So then we need a psychological intervention “of sorts,” as the author suggests? Notice that this would require only to fix the insides of children's heads, rather than fixing the crumbling communities and schools and families and despair and lack of health and dental care that our system of privilege has created for those who must be denied so that others will thrive. And we have that psychological intervention on the boards ready to scale up, as evidenced by recent corporate media coverage on NBC and MSNBC for the apartheid KIPP Schools, Inc., which contain children in total compliance school sects and brainwash them through an applied program of intermittent learned helplessness and learned optimism.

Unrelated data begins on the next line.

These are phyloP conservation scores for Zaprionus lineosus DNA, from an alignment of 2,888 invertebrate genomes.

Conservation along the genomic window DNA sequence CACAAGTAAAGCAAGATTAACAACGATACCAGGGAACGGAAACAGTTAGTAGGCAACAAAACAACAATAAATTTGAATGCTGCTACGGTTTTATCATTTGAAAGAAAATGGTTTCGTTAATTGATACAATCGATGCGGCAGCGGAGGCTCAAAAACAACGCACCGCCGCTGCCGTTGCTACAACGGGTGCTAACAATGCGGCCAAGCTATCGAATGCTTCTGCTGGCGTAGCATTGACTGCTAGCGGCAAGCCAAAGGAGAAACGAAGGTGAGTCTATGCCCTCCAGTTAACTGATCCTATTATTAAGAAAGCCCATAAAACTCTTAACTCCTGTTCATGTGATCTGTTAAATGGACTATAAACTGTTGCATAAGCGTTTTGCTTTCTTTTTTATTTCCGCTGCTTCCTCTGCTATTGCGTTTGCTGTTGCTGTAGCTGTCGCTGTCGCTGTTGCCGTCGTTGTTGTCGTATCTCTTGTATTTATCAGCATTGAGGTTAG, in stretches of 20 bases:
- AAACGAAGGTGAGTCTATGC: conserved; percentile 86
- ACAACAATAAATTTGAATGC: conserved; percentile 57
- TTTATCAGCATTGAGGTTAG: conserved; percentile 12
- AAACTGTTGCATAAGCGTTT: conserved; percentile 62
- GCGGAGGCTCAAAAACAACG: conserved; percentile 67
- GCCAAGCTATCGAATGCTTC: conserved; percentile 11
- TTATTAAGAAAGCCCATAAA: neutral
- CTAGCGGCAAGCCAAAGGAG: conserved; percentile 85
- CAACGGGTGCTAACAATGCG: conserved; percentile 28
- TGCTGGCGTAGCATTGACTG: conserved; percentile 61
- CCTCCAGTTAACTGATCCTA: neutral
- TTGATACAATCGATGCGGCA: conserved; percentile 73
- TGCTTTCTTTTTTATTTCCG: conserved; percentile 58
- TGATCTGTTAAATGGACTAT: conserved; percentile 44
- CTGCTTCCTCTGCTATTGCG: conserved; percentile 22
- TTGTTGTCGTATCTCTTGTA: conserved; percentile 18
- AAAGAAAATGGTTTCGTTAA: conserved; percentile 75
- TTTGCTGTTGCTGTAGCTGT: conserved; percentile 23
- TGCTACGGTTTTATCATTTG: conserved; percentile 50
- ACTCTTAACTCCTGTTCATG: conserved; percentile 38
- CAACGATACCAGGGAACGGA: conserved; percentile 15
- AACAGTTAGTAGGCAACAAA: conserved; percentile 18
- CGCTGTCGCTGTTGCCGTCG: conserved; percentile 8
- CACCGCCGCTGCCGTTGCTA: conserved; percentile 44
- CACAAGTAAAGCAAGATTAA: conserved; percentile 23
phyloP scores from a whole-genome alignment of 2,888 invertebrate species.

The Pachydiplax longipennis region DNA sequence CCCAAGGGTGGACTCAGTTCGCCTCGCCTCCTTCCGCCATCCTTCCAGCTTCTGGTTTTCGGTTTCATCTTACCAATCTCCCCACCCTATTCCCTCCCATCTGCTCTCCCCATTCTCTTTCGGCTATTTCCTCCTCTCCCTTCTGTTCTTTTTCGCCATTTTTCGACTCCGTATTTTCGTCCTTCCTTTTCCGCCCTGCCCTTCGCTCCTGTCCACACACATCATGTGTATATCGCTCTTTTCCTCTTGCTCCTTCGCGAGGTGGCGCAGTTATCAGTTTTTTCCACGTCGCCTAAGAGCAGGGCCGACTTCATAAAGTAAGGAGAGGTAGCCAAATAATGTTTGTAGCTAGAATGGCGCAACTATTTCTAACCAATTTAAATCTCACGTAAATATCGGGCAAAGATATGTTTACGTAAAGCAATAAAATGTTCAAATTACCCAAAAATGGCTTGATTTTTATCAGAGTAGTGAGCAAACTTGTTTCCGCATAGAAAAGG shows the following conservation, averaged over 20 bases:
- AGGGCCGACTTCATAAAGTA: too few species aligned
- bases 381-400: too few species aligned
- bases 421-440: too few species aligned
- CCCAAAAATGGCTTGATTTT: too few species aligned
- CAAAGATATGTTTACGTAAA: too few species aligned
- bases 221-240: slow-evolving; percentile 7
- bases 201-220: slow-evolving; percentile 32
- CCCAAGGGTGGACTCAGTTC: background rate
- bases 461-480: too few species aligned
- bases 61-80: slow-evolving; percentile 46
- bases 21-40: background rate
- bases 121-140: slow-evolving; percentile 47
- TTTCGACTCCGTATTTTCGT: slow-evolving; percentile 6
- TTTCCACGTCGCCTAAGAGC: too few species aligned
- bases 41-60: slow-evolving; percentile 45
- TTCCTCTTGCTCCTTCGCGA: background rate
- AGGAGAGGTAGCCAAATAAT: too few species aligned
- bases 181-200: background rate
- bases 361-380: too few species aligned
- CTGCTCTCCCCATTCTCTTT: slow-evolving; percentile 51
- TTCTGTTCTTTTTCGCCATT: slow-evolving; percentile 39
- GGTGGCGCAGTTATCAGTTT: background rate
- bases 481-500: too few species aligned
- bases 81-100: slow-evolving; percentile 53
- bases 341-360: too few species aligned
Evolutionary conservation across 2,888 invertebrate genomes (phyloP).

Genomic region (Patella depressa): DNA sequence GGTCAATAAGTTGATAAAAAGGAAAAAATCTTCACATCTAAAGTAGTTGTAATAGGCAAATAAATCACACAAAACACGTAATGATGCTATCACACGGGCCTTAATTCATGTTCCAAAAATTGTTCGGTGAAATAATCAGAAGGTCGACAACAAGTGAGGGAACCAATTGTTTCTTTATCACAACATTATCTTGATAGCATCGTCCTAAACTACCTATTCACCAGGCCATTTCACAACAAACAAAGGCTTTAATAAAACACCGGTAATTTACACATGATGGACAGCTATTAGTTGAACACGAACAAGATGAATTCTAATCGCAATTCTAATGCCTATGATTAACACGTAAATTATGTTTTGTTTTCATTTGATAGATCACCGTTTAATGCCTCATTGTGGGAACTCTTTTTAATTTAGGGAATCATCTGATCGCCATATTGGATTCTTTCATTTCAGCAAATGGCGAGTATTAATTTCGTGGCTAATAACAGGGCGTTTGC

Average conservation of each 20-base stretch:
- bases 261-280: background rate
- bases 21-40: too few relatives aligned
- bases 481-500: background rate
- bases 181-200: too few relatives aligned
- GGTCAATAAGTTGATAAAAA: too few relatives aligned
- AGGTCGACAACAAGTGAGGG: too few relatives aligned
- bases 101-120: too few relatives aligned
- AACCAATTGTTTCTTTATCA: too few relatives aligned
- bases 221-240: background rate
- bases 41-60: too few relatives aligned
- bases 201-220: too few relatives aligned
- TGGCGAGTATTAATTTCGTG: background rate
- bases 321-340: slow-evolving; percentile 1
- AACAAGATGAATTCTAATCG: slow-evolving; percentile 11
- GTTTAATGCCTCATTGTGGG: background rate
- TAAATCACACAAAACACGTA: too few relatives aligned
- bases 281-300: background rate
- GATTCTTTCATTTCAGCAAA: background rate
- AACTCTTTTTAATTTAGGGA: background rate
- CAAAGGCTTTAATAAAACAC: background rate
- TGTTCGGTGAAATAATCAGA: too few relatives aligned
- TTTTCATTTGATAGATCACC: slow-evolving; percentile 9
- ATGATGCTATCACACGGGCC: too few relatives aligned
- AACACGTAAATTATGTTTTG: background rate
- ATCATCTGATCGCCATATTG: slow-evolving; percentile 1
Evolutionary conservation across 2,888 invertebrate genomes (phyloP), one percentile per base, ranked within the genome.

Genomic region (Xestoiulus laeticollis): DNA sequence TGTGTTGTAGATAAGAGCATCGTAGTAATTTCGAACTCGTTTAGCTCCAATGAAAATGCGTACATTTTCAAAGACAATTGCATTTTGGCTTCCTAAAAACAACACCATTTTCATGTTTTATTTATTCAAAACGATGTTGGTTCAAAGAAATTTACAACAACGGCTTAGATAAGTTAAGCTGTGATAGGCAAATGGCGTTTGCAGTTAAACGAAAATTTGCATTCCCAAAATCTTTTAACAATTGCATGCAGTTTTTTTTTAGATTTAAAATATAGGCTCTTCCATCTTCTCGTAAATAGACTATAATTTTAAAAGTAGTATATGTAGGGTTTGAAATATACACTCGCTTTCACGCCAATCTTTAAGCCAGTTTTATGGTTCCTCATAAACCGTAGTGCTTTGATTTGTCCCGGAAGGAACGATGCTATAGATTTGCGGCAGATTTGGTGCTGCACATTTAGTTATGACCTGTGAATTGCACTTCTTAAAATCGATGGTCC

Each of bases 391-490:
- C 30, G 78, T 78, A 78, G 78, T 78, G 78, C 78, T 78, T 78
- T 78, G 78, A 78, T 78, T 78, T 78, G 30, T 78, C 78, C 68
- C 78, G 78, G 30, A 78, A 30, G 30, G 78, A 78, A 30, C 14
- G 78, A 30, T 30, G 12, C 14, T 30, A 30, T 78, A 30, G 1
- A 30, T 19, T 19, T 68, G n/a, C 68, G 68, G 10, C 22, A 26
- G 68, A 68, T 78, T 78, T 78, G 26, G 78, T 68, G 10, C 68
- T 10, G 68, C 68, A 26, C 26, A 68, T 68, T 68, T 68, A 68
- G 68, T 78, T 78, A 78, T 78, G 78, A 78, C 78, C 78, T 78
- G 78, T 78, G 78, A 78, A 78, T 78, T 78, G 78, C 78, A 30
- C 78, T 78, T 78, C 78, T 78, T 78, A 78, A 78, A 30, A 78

Immediately after the October 7 City Hall press conference, most of the reporters went outside the mayor's fifth floor office to try to continue asking questions of Eric Holder, Arne Duncan, and Mayor Daley. What they did not know was that the U.S. Justice Department and the U.S. Department of Education would be able to go out a back door, behind a phalanx of Chicago police who barred the media from any further questions. They then returned to their hotel suites at the Four Seasons Hotel to continue their media events with selected media personalities — such as CNN's Anderson Cooper. The CNN celebrity reporter got an exclusive interview with Arne Duncan. The interview was held — not at Fenger High School, but at the Four Seasons Hotel. By noon on October 7, it was clear that Arne Duncan would not be at Fenger High School or anywhere near it because Duncan's handlers would not be able to control questions regarding Fenger and the Derrion Albert murder. Anderson Cooper didn't ask about the distance between the Four Seasons and the segregated ghetto 20 miles to the south where Derrion Albert had been murdered two weeks earlier. Substance caption and photo by George N. Schmidt. We are going to heal those psychic wounds, alright, even if it is with a corporate charter school shortcut that, in fact, preaches there are no shortcuts.